Farewell, Guinevere

I'll never forget the first time I saw a musical production of Camelot.  From that moment on, I was absolutely hooked.  I read every King Arthur book I could get my hands on.  (The Once and Future King is still one of my all-time favorites).  I memorized all of the songs from the musical, and wished I'd been born twenty years sooner, so I could have seen Julie Andrews and Richard Burton bring down the house at the Majestic.  First Knight became one my top ten favorite movies (and still is).  There's just something about Camelot... its magic and mystery, its idealism and foundation on justice and love...

But here's the thing about Guinevere.  As a teenager, I thought she was pretty amazing - and she is rather interesting in terms of being a complex character in a story - but the older I get, the more I've come to the conclusion that regardless of the circumstances that led her to the choices she made, she was an idiot.  (Sorry, Gwen.  But really?  Lancelot was a dumb decision.)

There's this song by the Eli Young Band called Guinevere, and I've had it stuck in my head all week long, ever since about 2 minutes before someone asked me on Sunday (or maybe it was Monday?) if I had an anthem - a song that was central to and/or helping me thru the season I'm in.  All artists need their art to express and clarify and sometimes even teach them truth, and I am no different.  There have almost always been songs that I've turned to, and if I can't find a song that says what I need to say, then I write one.  So when a song shows up on repeat in my head, I've learned to pay attention.

Here's what I've learned from four days of sitting with this song:

1) I've changed.  And this is a really good thing.  There was a day when the girl in this song and I had far more in common than we do now, and it is the healing grace of God that's brought me this far.  That's just awesome.

2) Un-forgiveness is no longer my main issue.  I've learned so much about the true meaning of forgiveness over the past 15 years, and even when I do become angry with someone (and remember: anger is almost always a secondary emotion - meant to protect us from hurt or fear) - I'm pretty quick now to try to see the situation from their perspective, to remember that I'm human too, and to not hold (whatever it is) against them.  The practicalities of working thru tough situations - now that can still be challenging (I really dislike conflict!) - but I've made a lot of progress, and I am celebrating that.  I'm sure there's still a lot of room to grow here - and probably always will be - but progress is definitely worth celebrating.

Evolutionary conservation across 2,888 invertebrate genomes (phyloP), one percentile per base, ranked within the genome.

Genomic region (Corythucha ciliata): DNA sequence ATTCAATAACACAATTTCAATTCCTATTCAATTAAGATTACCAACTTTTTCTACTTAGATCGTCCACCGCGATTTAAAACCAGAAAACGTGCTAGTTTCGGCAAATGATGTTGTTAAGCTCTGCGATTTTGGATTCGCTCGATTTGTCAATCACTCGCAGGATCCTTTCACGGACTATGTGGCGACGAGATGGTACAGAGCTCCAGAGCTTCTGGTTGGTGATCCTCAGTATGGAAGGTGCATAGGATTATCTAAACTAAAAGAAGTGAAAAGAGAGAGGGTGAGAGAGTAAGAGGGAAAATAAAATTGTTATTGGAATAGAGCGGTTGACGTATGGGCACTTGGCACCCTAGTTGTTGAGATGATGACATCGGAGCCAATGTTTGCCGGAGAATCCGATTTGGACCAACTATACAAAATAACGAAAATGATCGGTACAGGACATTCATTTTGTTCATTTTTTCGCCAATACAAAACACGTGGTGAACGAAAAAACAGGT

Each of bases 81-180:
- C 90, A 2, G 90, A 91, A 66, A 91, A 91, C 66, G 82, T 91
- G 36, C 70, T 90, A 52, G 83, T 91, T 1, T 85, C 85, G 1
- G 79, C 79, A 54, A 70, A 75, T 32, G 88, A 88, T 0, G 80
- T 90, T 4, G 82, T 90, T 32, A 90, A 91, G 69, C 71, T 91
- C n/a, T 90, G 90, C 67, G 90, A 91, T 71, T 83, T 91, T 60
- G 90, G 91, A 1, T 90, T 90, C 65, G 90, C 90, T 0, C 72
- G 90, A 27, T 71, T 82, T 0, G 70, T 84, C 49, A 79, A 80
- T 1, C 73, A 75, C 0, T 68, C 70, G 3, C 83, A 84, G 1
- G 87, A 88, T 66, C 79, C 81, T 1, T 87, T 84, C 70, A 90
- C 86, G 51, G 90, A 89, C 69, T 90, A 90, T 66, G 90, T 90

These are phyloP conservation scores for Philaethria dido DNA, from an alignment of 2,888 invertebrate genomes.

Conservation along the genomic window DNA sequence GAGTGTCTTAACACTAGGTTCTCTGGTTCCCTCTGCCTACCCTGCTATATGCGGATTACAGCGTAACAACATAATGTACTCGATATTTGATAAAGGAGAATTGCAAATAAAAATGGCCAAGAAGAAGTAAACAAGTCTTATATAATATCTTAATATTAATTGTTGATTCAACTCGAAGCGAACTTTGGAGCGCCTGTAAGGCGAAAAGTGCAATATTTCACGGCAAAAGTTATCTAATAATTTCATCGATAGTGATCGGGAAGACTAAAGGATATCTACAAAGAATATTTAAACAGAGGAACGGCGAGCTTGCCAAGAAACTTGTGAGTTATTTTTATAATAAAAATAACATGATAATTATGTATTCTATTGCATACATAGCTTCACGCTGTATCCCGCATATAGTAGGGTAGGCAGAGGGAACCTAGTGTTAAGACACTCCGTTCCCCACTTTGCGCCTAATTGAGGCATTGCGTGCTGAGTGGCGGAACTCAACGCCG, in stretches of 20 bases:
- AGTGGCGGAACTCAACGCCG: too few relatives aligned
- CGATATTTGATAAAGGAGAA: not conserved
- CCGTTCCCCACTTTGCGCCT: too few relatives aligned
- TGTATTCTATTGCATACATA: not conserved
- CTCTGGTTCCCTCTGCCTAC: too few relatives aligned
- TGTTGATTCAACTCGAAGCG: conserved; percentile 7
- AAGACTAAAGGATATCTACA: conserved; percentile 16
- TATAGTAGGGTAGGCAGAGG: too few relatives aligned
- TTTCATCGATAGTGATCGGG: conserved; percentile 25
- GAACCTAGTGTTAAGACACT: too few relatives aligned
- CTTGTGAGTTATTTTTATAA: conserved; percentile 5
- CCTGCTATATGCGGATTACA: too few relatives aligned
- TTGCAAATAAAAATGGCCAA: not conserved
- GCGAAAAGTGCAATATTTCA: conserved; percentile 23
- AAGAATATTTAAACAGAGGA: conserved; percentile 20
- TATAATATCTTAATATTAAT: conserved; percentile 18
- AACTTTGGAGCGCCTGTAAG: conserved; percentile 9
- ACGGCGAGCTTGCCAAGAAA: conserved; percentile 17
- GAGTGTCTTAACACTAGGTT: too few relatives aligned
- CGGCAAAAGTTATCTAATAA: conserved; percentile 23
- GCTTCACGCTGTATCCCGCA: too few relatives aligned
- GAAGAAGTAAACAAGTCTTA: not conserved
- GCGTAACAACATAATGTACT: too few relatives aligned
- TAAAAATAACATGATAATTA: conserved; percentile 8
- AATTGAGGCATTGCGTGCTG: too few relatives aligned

3) Healing takes time.  This whole idea of trying to "find something quicker than Heaven, to make the damage of [our] days disappear" - isn't it so true of us?  We want a quick fix - we just want to be better.  Open-heart surgery and months of recovery are not on our agenda.  When we're hurting, we just want to stop hurting, and we forget that healing is a process - sometimes a very long and slow one.  There are things we can do towards it, but like Eustace in The Voyage of the Dawn Treader, we cannot un-dragon ourselves.  We need Heaven to do that, and it's probably going to hurt like anything when He does.  And sometimes it just takes a really long time.   I am tempted, often, to be exasperated by my own inability to heal completely.  Something comes up and it turns out to be tied to something I thought I'd worked through and gotten past and it turns out there's another round of un-dragon-ing fun to go, and I just get mad at myself about it, instead of recognizing that (sigh) this part of the journey is just not yet over.  But Heaven knows (far better than I do) how and when to heal me, and His ways are perfect.

4) Running.  I'm still incredibly inclined to do that, emotionally.  I'm ... working on it.  In the most recent situation in which I've found myself tempted to run... I chose not to.  Mostly because God said, "No."  And I'm finding that being "still here" is... okay.  If slightly terrifying.  Because rejection remains possible.  And that would suck.  But not running is ... well, better.  And an adventure worth its inherent risks.  

So... farewell, Guinevere.  No more running, no more trying to fix myself.  Not as a way of life - tho I'm sure I will probably try to do both again at some point...  (sigh)

Nevertheless, I think... I think I'd rather just stay in Camelot.